— In New South Wales it occurs in the bush between Parramatta and Liverpool, in paddocks at South Creek, and in the neighbourhood of Richmond, and again beyond the Blue Mountains, near Mudgee and Wellington, and elsewhere, being widely diffused over the auriferous districts of the western and south-western interior. It is rare in the southern part of the State, becoming more plentiful on the ranges near Moruya; getting more plentiful further north. It is usually found on poor, sterile, ranges, and is usually unaccompanied (except in the Dubbo district) by any other species of ironbark.

The following more detailed notes are by Mr. R.H. Cambage:—

It is rarely found growing at an altitude exceeding 2,000 feet above sea-level. In going west it is first met with on the western line beyond Kerr's Creek, and on the Orange to Forbes line beyond Molong, so that it covers much the same country as Eucalyptus tereticornis, var. dealbata, and also prefers ridges. In the west this species bears a profusion of blossoms in the months of April and May. It is fairly plentiful between the Macquarie and Murrumbidgee Rivers, occurring in patches, and shows a decided preference for sedimentary formations. — (Proc. Linn. Soc., N.S.W., 1900, 715.)

This ironbark is commonest in the Central Division of New South Wales and its "curving boundary" to the west (as far as I know it) is a line roughly drawn through Germanton (near the Murray), Wagga Wagga, Hillston, Nymagee, Cobar, Dubbo, Narrabri, Warialda, Inverell, and thence to the Darling Downs, in Queensland. I shall be glad if correspondents will favour me with any localities west of this boundary.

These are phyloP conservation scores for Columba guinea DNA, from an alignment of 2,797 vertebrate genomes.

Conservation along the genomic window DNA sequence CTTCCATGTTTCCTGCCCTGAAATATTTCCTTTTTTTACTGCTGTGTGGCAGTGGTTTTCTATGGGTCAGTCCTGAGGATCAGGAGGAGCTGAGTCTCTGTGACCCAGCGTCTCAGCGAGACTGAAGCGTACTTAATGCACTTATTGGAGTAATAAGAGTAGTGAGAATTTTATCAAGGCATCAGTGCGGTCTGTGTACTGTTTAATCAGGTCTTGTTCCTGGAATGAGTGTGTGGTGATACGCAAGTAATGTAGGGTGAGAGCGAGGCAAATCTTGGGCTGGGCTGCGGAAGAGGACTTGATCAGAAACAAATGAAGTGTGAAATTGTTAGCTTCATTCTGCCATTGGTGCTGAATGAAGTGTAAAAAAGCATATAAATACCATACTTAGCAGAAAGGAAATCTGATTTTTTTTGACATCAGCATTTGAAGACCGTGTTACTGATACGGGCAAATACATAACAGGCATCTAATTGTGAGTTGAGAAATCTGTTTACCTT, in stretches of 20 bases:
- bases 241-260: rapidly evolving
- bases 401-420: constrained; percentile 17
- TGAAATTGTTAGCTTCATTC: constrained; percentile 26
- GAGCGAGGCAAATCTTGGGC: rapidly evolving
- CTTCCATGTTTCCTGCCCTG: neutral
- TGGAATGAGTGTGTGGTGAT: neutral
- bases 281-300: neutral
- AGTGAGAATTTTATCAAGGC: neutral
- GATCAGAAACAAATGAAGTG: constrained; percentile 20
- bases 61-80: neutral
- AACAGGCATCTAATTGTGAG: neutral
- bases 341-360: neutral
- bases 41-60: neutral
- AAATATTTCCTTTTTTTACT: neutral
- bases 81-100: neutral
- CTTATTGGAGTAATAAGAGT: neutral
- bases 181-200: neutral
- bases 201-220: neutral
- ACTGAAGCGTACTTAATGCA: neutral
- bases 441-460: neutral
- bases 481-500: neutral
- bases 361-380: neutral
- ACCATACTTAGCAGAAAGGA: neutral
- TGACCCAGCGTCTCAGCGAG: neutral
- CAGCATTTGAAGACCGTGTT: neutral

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In spite of the reckless extravagance with which this timber has been cut, it is by no means scarce, especially in some localities, a few miles from the coast. While it is a very slow-growing tree, there is some consolation in the fact that it usually grows in barren, rocky country unsuitable for agriculture, and therefore wholesale clearings are not made as in the case with many other timbers. At the same time it does not readily reafforest.


Mr. A. W. Howitt says this is the only ironbark in Victoria although Eucalyptus leucoxylon (with its white bark and hard timber), is often known as White ironbark.

The chief localities for its growth are Bendigo, Maryborough, Dunolly, Moliagul, Inglewood, Bealiba, Heathcote, M'Ivor, and Chiltern, and several other places in small quantities; also in certain places in mining centres in Gippsland, Walhalla, and other places. — (G. Perrin.)


Darling Downs and the mountainous country adjoining New England (New South Wales.)